Over the past 9 months, we’ve applied GraphQL and Rails as the API platform on client projects. Most of these projects rely on rapid iteration across both the user interface and the data model as we follow the signals for product market fit. Rails and ActiveRecord continue to provide incredibly flexible data management and persistence techniques that is well complemented by GraphQL’s fitness as a seam for stubbing out fake data, rolling out new fields, and deprecating existing fields in a safe way that is decoupled from the persistence layer.

That said, GraphQL in general and GraphQL in Rails in particular have a few caveats worth considering before jumping on the train:

  • While the marketing will tell you the concepts behind GraphQL are simple, GraphQL is quite complex. GraphQL is a distributed database composed of four major parts: a strongly typed data model, a persistence and retrieval layer, a transportation layer, and a client (many of which have caches!). Understanding each of those things independently is difficult enough, but the interactions and subtle tensions between them brings the complexity to a higher level.

  • GraphQL is significantly less opinionated about design than REST or HATEOS. This forces us to make more decisions about how to design our API and how to make changes happen than relying on the json:api spec.
  • The GraphQL ecosystem still feels slightly to the left of the break even point on technology maturity life cycle. The community is vibrant and growing. Plus, they’re investing in tooling that provide quality of life improvements at a breakneck pace (a blessing and a curse).

All that being said, if you choose to join the ranks of Github, Shopify, and others who are building GraphQL APIs on top of Rails apps there are a few suggestions to help lighten your load.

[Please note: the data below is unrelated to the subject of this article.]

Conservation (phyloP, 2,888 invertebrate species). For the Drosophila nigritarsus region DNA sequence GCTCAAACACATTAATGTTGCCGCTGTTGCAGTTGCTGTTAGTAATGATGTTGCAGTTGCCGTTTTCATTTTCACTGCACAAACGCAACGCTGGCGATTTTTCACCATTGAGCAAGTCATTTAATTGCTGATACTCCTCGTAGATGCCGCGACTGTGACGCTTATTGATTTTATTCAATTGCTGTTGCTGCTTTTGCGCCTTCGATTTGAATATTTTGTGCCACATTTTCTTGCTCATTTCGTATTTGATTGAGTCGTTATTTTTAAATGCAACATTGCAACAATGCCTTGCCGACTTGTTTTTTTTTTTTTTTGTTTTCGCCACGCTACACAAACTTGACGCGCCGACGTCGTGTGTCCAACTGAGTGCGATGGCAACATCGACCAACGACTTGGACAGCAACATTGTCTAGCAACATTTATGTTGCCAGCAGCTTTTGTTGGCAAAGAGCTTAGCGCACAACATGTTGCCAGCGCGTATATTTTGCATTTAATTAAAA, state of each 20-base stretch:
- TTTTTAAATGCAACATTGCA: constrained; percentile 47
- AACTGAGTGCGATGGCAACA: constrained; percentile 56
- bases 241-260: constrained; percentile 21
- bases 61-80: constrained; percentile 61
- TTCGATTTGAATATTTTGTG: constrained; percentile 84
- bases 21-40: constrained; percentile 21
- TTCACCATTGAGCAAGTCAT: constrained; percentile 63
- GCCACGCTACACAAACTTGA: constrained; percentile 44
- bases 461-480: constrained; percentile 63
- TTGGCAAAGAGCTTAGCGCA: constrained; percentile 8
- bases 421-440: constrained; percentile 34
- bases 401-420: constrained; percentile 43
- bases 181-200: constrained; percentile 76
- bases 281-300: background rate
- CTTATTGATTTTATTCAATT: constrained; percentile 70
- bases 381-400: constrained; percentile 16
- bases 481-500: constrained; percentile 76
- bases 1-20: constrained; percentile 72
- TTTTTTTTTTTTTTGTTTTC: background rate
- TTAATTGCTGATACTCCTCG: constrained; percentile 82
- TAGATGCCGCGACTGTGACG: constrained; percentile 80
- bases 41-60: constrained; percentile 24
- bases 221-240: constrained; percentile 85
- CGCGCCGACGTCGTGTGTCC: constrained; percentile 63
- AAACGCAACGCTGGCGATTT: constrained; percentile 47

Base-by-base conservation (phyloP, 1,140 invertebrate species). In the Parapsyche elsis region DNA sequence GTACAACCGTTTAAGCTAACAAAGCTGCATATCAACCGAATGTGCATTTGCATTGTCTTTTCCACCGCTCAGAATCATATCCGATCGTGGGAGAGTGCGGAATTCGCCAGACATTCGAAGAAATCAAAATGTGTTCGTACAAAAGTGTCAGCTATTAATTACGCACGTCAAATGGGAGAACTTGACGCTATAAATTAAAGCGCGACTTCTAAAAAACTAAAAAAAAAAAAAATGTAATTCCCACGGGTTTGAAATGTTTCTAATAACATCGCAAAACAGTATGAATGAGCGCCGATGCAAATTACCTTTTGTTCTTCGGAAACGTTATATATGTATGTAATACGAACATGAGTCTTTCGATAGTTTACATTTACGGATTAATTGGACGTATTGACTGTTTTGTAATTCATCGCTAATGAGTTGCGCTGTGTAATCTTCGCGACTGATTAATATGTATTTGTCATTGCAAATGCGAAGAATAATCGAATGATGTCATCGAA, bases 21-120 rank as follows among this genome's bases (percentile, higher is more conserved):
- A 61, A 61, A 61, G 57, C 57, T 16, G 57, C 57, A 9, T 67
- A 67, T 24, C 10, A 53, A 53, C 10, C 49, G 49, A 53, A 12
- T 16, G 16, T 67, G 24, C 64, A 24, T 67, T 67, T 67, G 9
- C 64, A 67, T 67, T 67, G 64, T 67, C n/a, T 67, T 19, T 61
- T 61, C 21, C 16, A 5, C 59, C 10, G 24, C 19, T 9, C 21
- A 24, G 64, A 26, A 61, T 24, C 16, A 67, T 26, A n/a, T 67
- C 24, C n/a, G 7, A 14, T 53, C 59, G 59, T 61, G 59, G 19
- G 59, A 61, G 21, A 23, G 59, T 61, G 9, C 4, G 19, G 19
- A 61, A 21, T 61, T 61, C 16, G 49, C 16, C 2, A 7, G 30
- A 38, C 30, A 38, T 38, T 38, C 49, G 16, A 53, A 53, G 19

1. Join the GraphQL Slack. Yes, we are all a bit overwhelmed by Slack Overflow, but the community there is both friendly and helpful. Plus, it’s where the developers of the GraphQL Ruby library hang out. Having direct access to people working in Ruby and GraphQL has leveled me up quite a bit faster than relying purely on my own experience.
  2. Take a gander at the GraphQL Rails Example that pulls some of the lessons learned about implementing and testing a Rails GraphQL server I’ve gleaned over the last 6 months. Yes, the feature tests are using cucumber-js instead of Ruby. That’s because 99% of the work we’ve been doing is in react-native and vue apps with Apollo as the client, and doing feature testing with the same stack your client app uses is immensely useful at finding and isolating odd corner cases.
  3. Read through this excellent guide to designing GraphQL APIs by the folks at Shopify.
  4. Accept that it takes time to find the grain of GraphQL, both as a design philosophy and the Rails implementations particular idioms. I’ve found that my learning has been very much stepwise, with plateaus that eventually result in conceptual breakthroughs.
  5. Embrace service objects. Mutations can quickly become complex, firing off events of their own and making multiple data changes at once. While my mutations and even some queries start as methods, they are quickly get extracted to objects that can be tested at the rspec level once they reach a dozen or so lines of code.

Overall, I’m happy with how well Rails and GraphQL apps serve as the core for an API-driven platform.

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